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  Bumblebee Toys Of Tomorrow
Year: 2018
Director: Travis Knight
Stars: Hailee Steinfeld, John Cena, Jorge Lendeborg Jr, Jason Drucker, Pamela Adlon, Steven Schneider, Ricardo Hoyos, John Ortiz, Glynn Turman, Len Cariou, Kollin Holtz, Gracie Dzienny, Fred Dryer, Dylan O'Brien, Peter Culllen, Angela Bassett, Justin Theroux
Genre: Action, Science Fiction, AdventureBuy from Amazon
Rating:  6 (from 1 vote)
Review: On the robot planet of Cybertron, the Autobots and the Decepticons have been warring, with the evil latter gaining the upper hand when they destroy their rivals' centre of operations, the Autobot leader Optimus Prime (voiced by Peter Cullen) lost in the melee. But one of his kind has escaped, sent by his chief to the Planet Earth where he can seek refuge as they regroup and ponder their next move in the battle. He is B-127 (Dylan O'Brien), and once he has landed the threats do not stop as he arrives in California where a military base is nearby which causes him to be targeted, but worse than that a Decepticon also lands and begins combat, demanding to know where Optimus Prime is...

Here's a novel idea, how about a Transformers movie that kids can enjoy without their parents feeling discomfited? Which was essentially what Bumblebee turned out to be, a spin-off from a line of toys that did not need to appeal to the baser instincts of the audience by going all leery and inappropriate, as they had under Michael Bay's direction, and also clearing up the drastically convoluted storylines by keeping them as simple as possible. Fans of Bay (yes, there were a few) had their noses put out of joint by the concept that these should be family films with events and details reflecting that, but a new generation were able to embrace the Transformers regardless.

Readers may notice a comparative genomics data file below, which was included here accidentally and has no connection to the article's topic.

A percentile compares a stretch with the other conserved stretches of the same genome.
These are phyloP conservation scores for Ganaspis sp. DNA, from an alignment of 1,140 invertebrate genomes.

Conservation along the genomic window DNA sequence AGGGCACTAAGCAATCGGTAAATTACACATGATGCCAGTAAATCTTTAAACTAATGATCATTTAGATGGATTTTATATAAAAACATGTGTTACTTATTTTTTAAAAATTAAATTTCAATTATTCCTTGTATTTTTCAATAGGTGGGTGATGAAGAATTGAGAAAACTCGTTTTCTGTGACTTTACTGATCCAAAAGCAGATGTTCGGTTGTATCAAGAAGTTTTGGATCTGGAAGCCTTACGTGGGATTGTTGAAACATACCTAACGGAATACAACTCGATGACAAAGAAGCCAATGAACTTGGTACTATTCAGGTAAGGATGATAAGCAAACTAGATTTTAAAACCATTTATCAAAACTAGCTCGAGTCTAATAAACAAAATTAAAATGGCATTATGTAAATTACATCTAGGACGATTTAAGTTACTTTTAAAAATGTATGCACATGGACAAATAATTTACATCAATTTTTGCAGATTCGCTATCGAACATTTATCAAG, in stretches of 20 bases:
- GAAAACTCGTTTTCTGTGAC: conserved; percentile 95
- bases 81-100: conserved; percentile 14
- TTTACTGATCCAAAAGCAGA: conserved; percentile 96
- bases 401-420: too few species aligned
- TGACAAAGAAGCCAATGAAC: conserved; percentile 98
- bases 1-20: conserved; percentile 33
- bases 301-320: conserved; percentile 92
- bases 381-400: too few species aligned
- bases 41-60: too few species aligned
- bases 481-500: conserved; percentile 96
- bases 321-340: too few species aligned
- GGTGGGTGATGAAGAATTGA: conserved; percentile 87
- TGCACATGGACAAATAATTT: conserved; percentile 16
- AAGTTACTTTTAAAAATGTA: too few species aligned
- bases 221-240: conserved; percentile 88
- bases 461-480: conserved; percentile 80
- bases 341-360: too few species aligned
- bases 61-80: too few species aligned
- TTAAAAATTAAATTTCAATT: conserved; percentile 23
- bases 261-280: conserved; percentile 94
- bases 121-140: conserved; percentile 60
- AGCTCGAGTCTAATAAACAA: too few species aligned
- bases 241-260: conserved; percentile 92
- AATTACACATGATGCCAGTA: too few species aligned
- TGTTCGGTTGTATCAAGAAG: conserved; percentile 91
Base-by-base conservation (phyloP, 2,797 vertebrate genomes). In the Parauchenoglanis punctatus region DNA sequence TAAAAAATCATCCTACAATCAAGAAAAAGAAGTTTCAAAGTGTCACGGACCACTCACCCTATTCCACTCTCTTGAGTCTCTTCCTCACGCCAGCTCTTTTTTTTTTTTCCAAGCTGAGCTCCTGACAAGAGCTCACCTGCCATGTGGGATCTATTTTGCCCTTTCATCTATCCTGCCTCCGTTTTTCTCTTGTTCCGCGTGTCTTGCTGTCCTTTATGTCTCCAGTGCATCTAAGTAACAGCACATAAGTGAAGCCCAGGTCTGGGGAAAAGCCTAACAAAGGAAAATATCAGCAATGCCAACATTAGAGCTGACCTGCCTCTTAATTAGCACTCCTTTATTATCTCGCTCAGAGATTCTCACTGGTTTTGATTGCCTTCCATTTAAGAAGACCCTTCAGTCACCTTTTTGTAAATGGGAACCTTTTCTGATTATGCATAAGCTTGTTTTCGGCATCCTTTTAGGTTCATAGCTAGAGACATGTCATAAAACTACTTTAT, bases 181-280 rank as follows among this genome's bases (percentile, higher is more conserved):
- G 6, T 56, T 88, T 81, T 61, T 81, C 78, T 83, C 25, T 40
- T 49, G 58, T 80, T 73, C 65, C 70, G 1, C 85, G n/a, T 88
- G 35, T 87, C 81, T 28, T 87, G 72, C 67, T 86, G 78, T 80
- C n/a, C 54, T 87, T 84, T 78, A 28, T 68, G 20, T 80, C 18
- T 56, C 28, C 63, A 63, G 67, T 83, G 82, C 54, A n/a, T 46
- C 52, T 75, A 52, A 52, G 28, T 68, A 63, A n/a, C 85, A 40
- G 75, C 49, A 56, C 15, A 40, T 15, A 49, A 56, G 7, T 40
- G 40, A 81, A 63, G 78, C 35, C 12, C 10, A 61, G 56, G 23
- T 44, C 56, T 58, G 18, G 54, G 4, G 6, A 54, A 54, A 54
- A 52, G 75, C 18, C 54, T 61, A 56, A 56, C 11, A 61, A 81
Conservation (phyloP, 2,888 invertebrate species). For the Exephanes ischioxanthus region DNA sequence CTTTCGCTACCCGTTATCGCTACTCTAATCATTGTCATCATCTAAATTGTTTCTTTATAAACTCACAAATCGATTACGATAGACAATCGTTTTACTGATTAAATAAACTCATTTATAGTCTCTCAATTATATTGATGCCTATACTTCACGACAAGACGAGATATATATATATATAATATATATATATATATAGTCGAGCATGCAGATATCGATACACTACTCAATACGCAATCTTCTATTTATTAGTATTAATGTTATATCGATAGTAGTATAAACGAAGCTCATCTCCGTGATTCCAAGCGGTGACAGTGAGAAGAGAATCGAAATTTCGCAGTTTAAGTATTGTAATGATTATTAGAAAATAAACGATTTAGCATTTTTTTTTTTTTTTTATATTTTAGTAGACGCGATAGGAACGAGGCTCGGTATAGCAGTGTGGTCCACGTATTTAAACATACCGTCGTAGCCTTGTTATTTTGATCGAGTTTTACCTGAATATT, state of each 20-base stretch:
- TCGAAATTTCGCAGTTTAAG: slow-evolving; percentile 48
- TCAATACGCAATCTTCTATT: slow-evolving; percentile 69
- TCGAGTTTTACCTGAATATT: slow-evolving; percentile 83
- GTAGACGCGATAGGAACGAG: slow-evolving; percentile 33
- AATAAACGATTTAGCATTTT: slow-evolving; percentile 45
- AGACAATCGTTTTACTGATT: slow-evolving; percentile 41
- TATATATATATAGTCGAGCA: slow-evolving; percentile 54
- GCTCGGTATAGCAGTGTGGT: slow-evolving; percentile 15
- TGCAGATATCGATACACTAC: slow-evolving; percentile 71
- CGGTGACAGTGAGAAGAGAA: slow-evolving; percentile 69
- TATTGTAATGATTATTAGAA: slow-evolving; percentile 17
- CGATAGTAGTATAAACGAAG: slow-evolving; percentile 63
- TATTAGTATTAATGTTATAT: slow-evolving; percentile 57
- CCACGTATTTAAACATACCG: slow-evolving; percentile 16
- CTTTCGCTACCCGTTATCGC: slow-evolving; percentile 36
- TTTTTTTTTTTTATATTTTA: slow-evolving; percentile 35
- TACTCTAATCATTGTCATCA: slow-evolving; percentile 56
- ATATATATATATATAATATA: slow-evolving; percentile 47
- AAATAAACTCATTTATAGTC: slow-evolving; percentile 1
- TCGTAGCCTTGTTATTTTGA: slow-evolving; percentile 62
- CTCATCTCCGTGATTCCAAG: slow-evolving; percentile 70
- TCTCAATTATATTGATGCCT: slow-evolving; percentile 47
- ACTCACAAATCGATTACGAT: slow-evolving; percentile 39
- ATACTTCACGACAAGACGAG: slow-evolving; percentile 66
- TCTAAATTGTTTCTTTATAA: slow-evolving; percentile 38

Okay, this was still a two-hour toy commercial, let's not get too lenient on it, but there was a fresher tone to this as it harked back to the eighties - this was set in 1987 - when the line of merchandise was first brought on the market, and had obviously been taking notes from The Lego Movie and its spin-offs that a toy promotion need not be nakedly avaricious when aiming for the credit cards of the parents. They did this by taking a leaf out of eighties cinema, where product tie-ins reached new heights of advertising run rampant, but also where the studios realised to make the most amount of profit, you had to appeal to the widest potential audience, and maximise your product reach.

In the eighties, this was achieved through teaming the new stars with the older ones, the most obvious examples being Rain Man where young fans of Tom Cruise were united with older fans of Dustin Hoffman, or Indiana Jones and the Last Crusade, when Harrison Ford's decade icon was teamed with the big screen's original James Bond. In the twenty-tens, however, it was a matter of taking the nostalgia of the parents and repackaging as something new for their children, as what had amused and entertained the adults when they were young would theoretically do the same for kids, that mix of old and new that assured the family interest, and what the Transformers really should have been doing ever since the initial live action movie was released a decade before Bumblebee was conceived of - though the Christian resurrection parallels here suggest they're taking it a tad too seriously.

The plot was a cross between The Love Bug, which introduced Herbie the living Volkswagen Beetle, and an eighties favourite Short Circuit, where an army robot gained a life force and befriended a young woman he charms. Here the renamed Bumblebee teamed up with Hailee Steinfeld as Charlie, an eighteen-year-old outsider who has never been in with the cool kids and whose family don't understand her, especially since (pluck those heartstrings!) her dad died. Now the Autobot cannot speak, he has to reach an understanding with her that they may be fast friends now, but two Decepticons are on their way to destroy him and every survivor of the war who were against them. Really, the bonding scenes were the best in the picture, and it's almost a pity they had to resort to the 'splosions and metal on metal violence because a tale of one girl and her robot might have been a nice change. They did go into nostalgia overdrive with the setting, too, snatches of pop hits littering the soundtrack (you could tell it was science fiction because characters laughed at ALF), but under Travis Knight's direction of Christina Hodson's script, there was heart to this, even if it was a kitschy, schmaltzy one, for the best Transformers movie since the original cartoon feature. Music by Dario Marianelli.
Reviewer: Graeme Clark

 

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